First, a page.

The Inti Raymi comes from the Quechua language which means ‘Fiesta del Sol’. It is celebrated all winter solstices (between June 20 and 23) the Inca emperor offered a ritual in honor of the sun god, in the Inca era he was known as the highest divinity in the Tahuantinsuyo. Formerly he was known as Wawa Inti Raymi.
The Inca Pachacutec, was the Inca who ordered the construction of the citadel of Machu Picchu, began this religious-cultural tradition in the fifteenth century. According to the Andean tradition, at that time the sun began its cycle again. Since 1944, this tradition was reinstated in Cusco. Today, it is one of the most important celebrations in Peru. Its celebration includes dances, performances, typical costumes and a series of activities ideal for tourism.
The Inti Raymi scenario is the fortress of Sacsayhuaman, located in the northern area of the city of Cusco, according to the Inca Gracilazo de la Vega, Sacsayhuaman is “the greatest and most magnificent work that the Incas had built to show their power and majesty ”
The Inti Raymi in the Age of the Incas
The Inti Raymi was prohibited by the Spaniards during the first years of the conquest alleging that it was a pagan ceremony and not in accordance with the Catholic religion, however, small ceremonies took place without major consequences. Later, during the colony, in 1572, the Viceroy Francisco de Toledo officially banned the celebration along with many other Inca traditions; Even the use of traditional Inca clothing was prohibited. These rulings came into force after a series of Inca rebellions, such as the uprising of the last Inca ruler Túpac Amaru I, who was executed along with his family and his advisors.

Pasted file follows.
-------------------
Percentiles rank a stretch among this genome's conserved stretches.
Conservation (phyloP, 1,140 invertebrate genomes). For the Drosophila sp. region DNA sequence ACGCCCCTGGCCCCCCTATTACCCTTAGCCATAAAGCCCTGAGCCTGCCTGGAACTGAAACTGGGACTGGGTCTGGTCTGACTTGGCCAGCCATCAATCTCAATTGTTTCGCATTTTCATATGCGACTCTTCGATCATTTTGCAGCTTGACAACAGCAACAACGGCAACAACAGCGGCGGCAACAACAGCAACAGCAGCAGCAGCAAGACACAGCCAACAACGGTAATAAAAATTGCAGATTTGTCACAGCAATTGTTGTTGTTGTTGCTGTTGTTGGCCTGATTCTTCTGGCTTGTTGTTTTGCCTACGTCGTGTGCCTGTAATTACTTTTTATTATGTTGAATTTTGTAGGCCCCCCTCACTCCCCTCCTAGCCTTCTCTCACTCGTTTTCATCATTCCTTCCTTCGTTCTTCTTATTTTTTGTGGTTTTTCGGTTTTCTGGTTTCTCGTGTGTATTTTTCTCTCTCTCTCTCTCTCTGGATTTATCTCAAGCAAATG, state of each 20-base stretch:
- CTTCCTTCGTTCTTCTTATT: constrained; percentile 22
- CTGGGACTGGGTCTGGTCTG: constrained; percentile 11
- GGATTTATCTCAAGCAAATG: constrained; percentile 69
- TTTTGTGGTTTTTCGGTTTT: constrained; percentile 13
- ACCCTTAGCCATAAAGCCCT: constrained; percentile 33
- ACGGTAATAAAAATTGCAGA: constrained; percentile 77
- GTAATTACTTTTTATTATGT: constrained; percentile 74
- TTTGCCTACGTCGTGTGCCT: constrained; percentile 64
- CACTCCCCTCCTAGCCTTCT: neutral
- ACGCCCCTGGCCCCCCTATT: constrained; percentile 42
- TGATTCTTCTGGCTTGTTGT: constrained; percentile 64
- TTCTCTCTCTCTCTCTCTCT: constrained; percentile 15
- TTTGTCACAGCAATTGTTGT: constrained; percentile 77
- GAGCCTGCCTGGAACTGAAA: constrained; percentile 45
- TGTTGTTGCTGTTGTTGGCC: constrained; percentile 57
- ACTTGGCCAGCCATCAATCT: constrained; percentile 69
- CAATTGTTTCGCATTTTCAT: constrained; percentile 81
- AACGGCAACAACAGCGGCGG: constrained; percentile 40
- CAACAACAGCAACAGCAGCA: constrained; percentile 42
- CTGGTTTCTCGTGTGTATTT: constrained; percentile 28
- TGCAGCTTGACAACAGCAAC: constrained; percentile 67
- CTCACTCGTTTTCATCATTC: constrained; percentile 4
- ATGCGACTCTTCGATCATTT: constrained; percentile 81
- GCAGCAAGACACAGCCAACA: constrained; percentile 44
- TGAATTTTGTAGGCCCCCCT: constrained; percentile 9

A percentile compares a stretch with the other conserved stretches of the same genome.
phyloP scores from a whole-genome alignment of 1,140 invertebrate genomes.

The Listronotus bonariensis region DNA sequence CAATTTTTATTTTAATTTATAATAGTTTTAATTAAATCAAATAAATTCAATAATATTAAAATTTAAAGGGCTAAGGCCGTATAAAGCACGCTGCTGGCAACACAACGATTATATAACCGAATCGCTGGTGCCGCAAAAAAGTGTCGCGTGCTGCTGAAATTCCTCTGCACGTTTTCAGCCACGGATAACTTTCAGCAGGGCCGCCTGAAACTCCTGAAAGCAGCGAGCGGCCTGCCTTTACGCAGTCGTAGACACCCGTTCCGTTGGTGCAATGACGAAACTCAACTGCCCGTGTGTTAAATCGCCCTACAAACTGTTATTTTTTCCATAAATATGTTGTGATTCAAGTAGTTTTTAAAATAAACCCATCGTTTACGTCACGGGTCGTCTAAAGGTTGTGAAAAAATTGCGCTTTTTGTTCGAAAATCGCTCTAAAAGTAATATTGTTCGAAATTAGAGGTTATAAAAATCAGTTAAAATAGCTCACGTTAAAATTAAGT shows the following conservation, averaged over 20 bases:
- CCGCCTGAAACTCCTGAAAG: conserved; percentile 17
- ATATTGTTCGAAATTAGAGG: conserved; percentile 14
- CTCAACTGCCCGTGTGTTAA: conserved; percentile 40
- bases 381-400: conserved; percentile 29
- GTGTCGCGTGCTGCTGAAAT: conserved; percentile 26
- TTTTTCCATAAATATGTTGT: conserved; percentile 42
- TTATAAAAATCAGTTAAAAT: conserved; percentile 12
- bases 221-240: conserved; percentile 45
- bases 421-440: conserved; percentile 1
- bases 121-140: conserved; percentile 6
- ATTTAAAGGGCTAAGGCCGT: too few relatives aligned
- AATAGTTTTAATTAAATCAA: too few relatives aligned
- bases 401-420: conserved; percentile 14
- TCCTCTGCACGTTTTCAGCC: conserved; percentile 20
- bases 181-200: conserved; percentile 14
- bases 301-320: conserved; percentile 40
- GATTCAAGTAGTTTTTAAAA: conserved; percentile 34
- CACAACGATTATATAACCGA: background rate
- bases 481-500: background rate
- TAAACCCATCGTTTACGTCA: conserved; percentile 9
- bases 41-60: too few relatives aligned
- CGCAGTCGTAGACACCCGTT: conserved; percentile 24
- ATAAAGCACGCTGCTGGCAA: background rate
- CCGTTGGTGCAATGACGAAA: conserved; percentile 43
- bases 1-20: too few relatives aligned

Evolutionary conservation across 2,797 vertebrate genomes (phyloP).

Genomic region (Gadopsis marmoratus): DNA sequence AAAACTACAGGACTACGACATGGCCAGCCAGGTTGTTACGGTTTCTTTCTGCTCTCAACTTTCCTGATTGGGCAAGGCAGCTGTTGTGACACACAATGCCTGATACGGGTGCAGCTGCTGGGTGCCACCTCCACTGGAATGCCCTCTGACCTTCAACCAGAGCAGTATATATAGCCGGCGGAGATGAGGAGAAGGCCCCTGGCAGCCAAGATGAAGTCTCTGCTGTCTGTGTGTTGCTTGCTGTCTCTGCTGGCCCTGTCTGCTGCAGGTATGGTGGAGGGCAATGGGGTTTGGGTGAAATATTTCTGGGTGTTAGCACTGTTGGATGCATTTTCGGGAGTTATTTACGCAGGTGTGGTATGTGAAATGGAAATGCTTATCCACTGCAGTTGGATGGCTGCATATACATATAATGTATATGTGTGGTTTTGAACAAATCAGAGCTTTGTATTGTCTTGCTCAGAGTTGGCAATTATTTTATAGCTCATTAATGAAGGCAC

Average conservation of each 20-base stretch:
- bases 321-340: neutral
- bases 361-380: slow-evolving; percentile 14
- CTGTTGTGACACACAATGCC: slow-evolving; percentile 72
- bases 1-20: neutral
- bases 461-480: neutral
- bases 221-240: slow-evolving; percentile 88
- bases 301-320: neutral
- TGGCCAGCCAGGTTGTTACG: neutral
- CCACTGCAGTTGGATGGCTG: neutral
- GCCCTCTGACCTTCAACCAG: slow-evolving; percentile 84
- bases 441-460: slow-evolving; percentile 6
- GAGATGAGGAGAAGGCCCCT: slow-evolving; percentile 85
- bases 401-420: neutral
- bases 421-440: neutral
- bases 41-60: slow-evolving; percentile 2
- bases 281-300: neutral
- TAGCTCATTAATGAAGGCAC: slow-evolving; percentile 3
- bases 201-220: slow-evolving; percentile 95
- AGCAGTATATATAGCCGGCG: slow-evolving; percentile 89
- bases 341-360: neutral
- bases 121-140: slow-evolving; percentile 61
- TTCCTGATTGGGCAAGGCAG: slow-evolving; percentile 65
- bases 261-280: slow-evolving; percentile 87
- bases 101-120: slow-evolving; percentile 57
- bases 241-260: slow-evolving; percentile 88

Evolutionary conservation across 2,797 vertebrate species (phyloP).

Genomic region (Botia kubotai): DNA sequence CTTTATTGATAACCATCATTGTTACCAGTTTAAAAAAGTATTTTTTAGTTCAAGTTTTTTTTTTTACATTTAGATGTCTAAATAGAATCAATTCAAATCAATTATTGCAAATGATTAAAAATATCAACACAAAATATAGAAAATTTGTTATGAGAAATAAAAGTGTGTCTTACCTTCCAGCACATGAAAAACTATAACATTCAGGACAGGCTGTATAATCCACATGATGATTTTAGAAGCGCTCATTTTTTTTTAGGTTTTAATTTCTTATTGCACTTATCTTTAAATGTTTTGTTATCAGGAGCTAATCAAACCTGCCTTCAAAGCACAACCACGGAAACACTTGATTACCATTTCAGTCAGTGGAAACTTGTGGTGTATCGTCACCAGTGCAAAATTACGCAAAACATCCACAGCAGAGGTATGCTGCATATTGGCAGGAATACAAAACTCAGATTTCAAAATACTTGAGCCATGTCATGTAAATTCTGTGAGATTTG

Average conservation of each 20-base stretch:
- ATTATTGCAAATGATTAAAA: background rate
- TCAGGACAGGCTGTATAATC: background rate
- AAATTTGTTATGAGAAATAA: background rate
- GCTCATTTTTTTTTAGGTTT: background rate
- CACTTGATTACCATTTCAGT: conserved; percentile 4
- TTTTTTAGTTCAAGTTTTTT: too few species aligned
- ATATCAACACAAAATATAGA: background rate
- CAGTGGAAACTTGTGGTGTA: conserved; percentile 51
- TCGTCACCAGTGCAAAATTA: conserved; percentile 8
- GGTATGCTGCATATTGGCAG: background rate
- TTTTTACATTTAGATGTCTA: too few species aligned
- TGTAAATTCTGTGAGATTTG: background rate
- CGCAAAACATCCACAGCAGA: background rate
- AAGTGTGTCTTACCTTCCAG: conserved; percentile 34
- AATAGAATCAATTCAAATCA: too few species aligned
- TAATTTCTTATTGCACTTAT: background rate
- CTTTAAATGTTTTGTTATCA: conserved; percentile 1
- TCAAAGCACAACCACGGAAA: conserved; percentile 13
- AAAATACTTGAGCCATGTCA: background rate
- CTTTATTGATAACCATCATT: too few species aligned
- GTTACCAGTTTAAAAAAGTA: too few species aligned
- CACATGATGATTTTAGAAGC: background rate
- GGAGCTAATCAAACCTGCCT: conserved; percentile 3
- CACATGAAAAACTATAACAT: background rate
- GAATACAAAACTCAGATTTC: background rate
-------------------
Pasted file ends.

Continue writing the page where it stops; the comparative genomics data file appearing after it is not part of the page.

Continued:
Inti Raymi in the News
The modern representation of the Inti Raymi still retains all its majestic glory, albeit without the procession of ancient mummies and only a sacrifice of animals at the culmination of the day’s celebrations.
The celebrations begin in the morning on the large open court in front of the Inca Temple of the Sun – Korikancha. With the arrival of representatives of the four members of the Inca Empire (Qollasuyu, Kuntisuyu, Antisuyu and Chinchaysuyu), the Inca opens the festivities invoking praises to the sun god – Inti. From Korikancha the royal entourage continues the short distance to the Plaza de Armas of Cusco.
Then a ceremonial reading of the sacred leaf of coca is made to predict the destiny of the Inca Empire for next year. The ancient Inca archaeological site of Saqsayhuman where the final part of the representation takes place. Thousands of local spectators fill the surrounding hills to take a look at the ceremony, while in the main arena of Saqsayhuman there are first class seats in the grandstands. Dressed in full costume, the Inca utters his last words in Quechua before a ritual sacrifice of a llama. The festival ends when the air is filled with the sound of trumpets, panpipes and drums.
Recommendations for the Inti Raymi 2020
- Bring warm clothes, because in the month of June it is very cold in Cusco.
- If you want to witness the ceremony and rituals of the Inti Raymi closely, buy your box in the Sacsayhuaman esplanade, well in advance.
- Before going up to the Sacsayhuaman esplanade, be sure to bring your camera.
- Secure your belongings
Hours of the Inti Raymi Ceremomia
The Inti Raymi is developed through a schedule that takes place during the morning until the afternoon of June 24 and almost always the schedules are fixed, except for the schedules of the final staging which can be extended by much more, according to the conditions.
The Intiraymi 2020 schedule is as follows:
- 9:00 am Qorikancha: House of the staging. It lasts 30 minutes.
- 11:00 Hours Auqaypata (Main Square): The Inka and his royal retinue enter the K’ijllu Inti street. Duration 45 minutes.
- 13:30 Hours. Central Ceremony 90 minutes.